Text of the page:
So as you all know by now I’m an Aboriginal Artist. I’ve been really fortunate to be able to collaborate with different groups with some unique projects – but then my good friend Emma messages me: “are you interested in doing some street art?” She asks. “Hells yes I want to do some street art! Tell me more!”
It turned out that her sister Claire, owner of the Tin Cat Cafe on Rundle street, an Adelaide institution. She, frustrated with the council response to her request to decrease the speed limit on Little Rundle Street where her cafe backs on to, which is only wide enough to fit one car and is currently a 50kph speed zone, started a campaign to get some attention. And then the Little Rundle Street Art project was born. She went door to door asking permission to paint on walls and fences, to make Little Rundle Street such a spectacle that one would have no choice but to slow down to admire all the amazing street art. She then won a cultural grant from the Fringe Festival and thus it became part of the Fringe Festival! She showed me the wall she had in mind for me…. It was… Large.
Like huge. Genuinely monsterous! 95 square meters big. So I went home and talked it over with my husband who was super supportive and said I couldn’t not do it. So preparations were made, permission sought and we were ready to start! I painted a concept piece called Municipal Gum – taken from one of my favourite poems by Aboriginal poet Ooderoo Noonuccal, of which I’ll elaborate on later. I gave an interview to a team from Channel 9 about the fringe. It was a serious sit down interview and they asked me what experience did I have working on this scale and how would I do it? My answer? None, and I have no idea – I’m basically going to wing it. I’ll just do it in the same basic method and hope for the best!!! The day before I was due to start I had a freak out; I was so overwhelmed by the size, so I contemplated another smaller wall. Then Emma said: “why not do both??” ….why not?!?
We went down a couple of Sundays ago to paint the base. We had some helpers, but my husband did much of it – all of the high stuff anyway!
The following day I went back, alone. It was then that I realised that I would need to get up higher. And I don’t like heights. I did as much as I could down low and then I heard a repetitive beeping that I would come to know intimately – the sound of the scissor-lift. Those things look stable but they are as rickety as anything when you extend them up. The good thing is that it tells you when you’re up too high or on uneven ground! I became inovative and taped a paint-market to an extender-pole so that I could draw the lines and maintain much needed perspective.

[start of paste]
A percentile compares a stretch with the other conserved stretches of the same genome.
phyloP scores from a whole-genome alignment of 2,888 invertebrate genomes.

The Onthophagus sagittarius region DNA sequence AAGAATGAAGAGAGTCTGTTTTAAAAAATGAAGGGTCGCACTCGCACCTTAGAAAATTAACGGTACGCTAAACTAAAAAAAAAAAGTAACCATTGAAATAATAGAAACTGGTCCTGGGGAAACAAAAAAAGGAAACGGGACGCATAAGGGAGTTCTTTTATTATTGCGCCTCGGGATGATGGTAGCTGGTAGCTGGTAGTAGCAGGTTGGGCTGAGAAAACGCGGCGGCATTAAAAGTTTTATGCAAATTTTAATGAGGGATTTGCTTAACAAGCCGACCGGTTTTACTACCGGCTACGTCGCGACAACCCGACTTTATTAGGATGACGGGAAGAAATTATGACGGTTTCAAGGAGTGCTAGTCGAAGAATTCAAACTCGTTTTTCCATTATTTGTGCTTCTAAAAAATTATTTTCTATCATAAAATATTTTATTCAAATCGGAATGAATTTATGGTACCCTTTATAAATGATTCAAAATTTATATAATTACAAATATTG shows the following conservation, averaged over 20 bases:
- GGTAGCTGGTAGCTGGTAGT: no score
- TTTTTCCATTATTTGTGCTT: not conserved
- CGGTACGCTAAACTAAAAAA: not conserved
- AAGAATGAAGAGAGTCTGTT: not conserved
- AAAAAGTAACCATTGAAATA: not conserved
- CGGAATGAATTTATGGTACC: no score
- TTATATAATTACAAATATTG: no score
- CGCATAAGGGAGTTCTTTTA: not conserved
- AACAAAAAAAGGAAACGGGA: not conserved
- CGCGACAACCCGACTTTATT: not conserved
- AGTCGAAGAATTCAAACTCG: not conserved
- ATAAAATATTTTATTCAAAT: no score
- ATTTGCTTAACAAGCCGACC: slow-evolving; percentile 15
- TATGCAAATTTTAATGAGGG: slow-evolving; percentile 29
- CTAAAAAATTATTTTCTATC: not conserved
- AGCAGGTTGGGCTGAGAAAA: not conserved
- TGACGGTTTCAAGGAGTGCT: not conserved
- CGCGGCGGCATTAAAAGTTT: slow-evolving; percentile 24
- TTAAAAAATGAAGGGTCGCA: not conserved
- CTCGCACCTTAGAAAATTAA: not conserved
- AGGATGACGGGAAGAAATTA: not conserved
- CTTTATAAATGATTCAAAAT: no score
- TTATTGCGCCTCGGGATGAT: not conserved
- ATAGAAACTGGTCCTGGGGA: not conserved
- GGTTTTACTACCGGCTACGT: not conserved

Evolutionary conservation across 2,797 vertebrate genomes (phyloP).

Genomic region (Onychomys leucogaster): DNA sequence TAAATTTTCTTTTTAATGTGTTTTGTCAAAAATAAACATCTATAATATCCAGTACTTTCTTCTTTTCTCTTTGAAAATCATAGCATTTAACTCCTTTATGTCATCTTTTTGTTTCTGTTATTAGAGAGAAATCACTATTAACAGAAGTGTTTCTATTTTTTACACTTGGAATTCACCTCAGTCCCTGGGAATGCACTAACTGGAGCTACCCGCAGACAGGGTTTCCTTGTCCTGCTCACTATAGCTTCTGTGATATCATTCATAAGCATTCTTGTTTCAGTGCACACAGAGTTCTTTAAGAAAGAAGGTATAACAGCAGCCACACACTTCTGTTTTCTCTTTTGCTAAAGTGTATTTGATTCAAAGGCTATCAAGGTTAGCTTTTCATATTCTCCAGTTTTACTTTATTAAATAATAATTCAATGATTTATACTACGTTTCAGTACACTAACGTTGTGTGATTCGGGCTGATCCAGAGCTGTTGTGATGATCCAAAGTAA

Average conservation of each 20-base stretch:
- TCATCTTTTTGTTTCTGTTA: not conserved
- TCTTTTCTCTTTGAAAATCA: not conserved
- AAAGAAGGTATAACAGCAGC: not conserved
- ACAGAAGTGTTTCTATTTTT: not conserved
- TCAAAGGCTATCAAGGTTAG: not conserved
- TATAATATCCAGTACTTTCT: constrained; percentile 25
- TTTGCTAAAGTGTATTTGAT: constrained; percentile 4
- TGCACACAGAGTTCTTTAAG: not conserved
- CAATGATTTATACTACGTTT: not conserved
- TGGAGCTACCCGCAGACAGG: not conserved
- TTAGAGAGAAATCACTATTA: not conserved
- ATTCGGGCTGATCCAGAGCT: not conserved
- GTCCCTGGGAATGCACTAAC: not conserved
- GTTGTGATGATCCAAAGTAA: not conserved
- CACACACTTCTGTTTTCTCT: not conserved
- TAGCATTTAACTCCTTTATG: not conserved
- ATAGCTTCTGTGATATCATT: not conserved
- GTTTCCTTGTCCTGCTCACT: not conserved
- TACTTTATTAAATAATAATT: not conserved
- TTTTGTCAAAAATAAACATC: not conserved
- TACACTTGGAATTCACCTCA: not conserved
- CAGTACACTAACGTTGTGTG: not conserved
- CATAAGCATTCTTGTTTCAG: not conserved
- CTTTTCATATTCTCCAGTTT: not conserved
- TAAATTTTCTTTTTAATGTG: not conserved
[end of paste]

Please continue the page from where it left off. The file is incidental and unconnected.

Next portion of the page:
Then it was time for the dots!! I decided to try my hand at using aerosols! I tried to get the best looking, cleanest dots I could in a timely manner and none of the nibs (the lid) were giving my dots I was happy with – so I drew a stencil and then sprayed through it, repeating it.
I am absolutely thrilled with the way it’s turned out. I’m so freaking happy with it and proud of everyone’s efforts! I had so much help and I am so utterly grateful for the help! So this is what I wrote about this piece, as taken from my Aboriginal Art Facebook page:
Rundle Street, Kent Town.
“Gumtree in the city street,
Hard bitumen around your feet,
Rather you should be
In the cool world of leafy forest halls
And wild bird calls
Here you seems to me
Like that poor cart-horse
Castrated, broken, a thing wronged,
Strapped and buckled, its hell prolonged,
Whose hung head and listless mien express
Municipal gum, it is dolorous
To see you thus
Set in your black grass of bitumen–
O fellow citizen,
What have they done to us?”
This piece, entitled “municipal gum”, after Oodgeroo Noonuccal’s poem. This is a piece about growth, and struggle. The challenges that come with personal growth. In this piece, I have depicted the concept of growth and of challenge; in the growth rings of the red gum. Each ring on the cross-section of a tree represents something about that season. Perhaps it was a year of bounty – of glorious rain and sunshine. Perhaps it was a year of low-rain fall and concrete placed around its base to make room for a footpath or a roadway. A year of challenge and conflict. Each ring tells a story. Each ring is different. In the poem, Oodgeroo speaks of foreign challenges; of majestic gums surrounded by colonisation, at odds with its own natural existence. In a similar vein, as an Aboriginal Australians, we too have been scarred by colonisation. Of stolen children. Of genocide. Of dispossession. But we grow, we heal, we survive, we thrive. In this respect – we really aren’t that different. We all must adapt, we all have stories to tell; stories that we carry within us always.
Tis Done. What an absolutely monumental effort. I absolutely could not have done this alone. Massive shout out to Claire, Emma, Danae, Melissa, Ruby, Lainey, James, Jason and Jack for all their help – it was deeply appreciated.
To all my online peeps; thanks for your words of support and encouragement! It means a lot!
Finally – to my husband and children; who are truly my biggest supporters; Without their love, patience, understanding, support, flexibility and adaptability I would never succeed. Particularly my husband Matt, who cops the tasks of kid-wrangling, courier, base-painter, and who just generally always steps up when I take on mammoth endeavours like this – THANKYOU. Your support means more to me than I could ever put down in words. Thanks, and can we please have take-away for dinner?!!
On to piece number 2!!